I'm going to correlate the Wal-Mart story to my mother. My mother used to always tell me as a kid, treat everyone the same. Treat everyone just like you want to be treated, son, I don't care where you go, who they are, or how different they are. Give them the same respect and dignity. That's how I've approached everything.
Not the Wal-Mart of today. I go in there today and say, poor Sam Walton. The Wal-Mart of yesteryear, to me, exemplified taking care of its customers. If you went into Wal-Mart in the old days, there were the people up front. If you ever noticed the cashiers get in trouble up front, a line with, say, more than three people, you would call people out of the back to come help out. I do not want my customers waiting. You cannot wait. That is a bad customer experience. If you keep doing it, they're not going to come back.
That was the philosophy. I can't say I notice that today. The point of that is think through the lens of your customers.
It's also about getting employees to care?
Absolutely. The way we do that here is you have to recognize people for what they do. We are a huge proponent of giving people recognition. And that's not always monetary. Recognition can be just taking time to write a simple thank-you note. The key to the recognition, though, is to be specific about the behavior. If you do that, science has proven that (employees) will repeat it. If you reward the behavior you're looking for and tell somebody what it was and say thank you, you'll see that behavior repeated over time.
We've covered a lot of ground. Anything else you would like to add?
You asked me an earlier question about my level of achievement. I never looked at the level at which I would be. I've always said my goal is to be good at what I do regardless of the level. If you ask me to work in the mailroom, I'm going to be the best mailroom employee you have, or I'm going to be mentioned as one of the best. Sometimes other people are just as good as you are. That always brings about other opportunities.
I tell people I mentor, if you do that, you won't have a ceiling. But don't focus always on moving up. I don't look at the next level. I'm going to say Aflac gave me the charge and I'm going to do the best that I can do.
I also think you should take your strengths and leverage them. For me, I thought if I took a financial acumen and used a charismatic personality, then the sky's the limit.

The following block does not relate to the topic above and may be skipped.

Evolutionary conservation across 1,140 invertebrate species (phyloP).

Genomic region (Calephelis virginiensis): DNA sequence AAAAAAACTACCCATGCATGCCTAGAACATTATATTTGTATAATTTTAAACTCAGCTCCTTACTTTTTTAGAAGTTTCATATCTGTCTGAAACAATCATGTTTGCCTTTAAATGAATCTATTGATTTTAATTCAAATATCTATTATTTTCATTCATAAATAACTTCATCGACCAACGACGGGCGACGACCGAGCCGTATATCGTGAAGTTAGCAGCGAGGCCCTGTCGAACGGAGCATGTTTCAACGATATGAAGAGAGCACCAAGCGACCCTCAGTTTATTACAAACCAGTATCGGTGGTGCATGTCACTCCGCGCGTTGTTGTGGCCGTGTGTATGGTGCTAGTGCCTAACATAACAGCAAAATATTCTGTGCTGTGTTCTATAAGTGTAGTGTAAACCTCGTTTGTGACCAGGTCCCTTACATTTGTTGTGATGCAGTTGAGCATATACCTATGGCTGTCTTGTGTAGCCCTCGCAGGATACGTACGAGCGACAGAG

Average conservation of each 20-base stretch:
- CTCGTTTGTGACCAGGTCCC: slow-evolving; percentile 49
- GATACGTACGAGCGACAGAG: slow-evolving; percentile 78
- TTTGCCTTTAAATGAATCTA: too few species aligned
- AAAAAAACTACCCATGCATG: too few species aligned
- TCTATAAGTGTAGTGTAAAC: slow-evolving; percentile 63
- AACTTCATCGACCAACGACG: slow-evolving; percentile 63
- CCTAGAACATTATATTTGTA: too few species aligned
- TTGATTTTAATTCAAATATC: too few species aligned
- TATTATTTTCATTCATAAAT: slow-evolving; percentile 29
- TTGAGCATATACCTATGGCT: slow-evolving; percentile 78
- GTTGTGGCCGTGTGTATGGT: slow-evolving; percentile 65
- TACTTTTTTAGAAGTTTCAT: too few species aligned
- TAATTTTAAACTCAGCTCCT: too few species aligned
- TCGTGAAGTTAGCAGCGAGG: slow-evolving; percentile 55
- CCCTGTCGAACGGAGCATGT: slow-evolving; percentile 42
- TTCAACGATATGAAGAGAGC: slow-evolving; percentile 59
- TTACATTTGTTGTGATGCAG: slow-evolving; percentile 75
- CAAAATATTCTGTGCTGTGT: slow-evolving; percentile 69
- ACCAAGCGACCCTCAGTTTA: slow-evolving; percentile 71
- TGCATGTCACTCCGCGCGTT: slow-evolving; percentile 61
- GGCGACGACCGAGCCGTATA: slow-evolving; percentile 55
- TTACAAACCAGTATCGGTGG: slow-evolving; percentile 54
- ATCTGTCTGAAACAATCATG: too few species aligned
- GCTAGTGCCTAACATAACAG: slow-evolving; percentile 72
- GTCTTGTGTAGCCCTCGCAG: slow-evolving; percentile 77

It's about getting a foundation (education and career wise). After that, I am who I am. I go out and try to do the best by people. I'm also a faithful person. I believe in the Lord. I pray on things. And I believe He gives me strength.
Name: Virgil Miller
Hometown: Gray, Ga.
Current residence: Columbus
Education: 1986 graduate of Jones County High School; earned bachelor’s degree in accounting from Georgia College & State University in 1992; earned Six Sigma/PMP certification from Villanova in 2004; earned master’s of business administration degree from Wesleyan University in 2005; now pursuing doctorate from Creighton University
Previous jobs: Marine Corps veteran (active duty and reserves); telephone sales representative at Cox Cable; manager trainee and department manager at Wal-Mart; held various positions (operations and management) at Geico; and has held various positions at Aflac since starting there in 2004 — manager with policy services, senior manager with billing and direct operations, second vice president with policy administration, second vice president with call center operations, vice president with client services, vice president with customer assurance organization, vice president with innovation delivery office, and currently senior vice president over internal operations
Family: Stephanie, his wife of 21 years, and two daughters, Monique and Ravyn, who are students at Georgia Southern University and Veterans Memorial Middle School
Leisure time: Enjoys watching movies, listening to music, playing golf and traveling with his family
Of note: He is a former board member with the American Red Cross and United Way of Central Georgia; and he once worked as a radio DJ at 97.7 KISS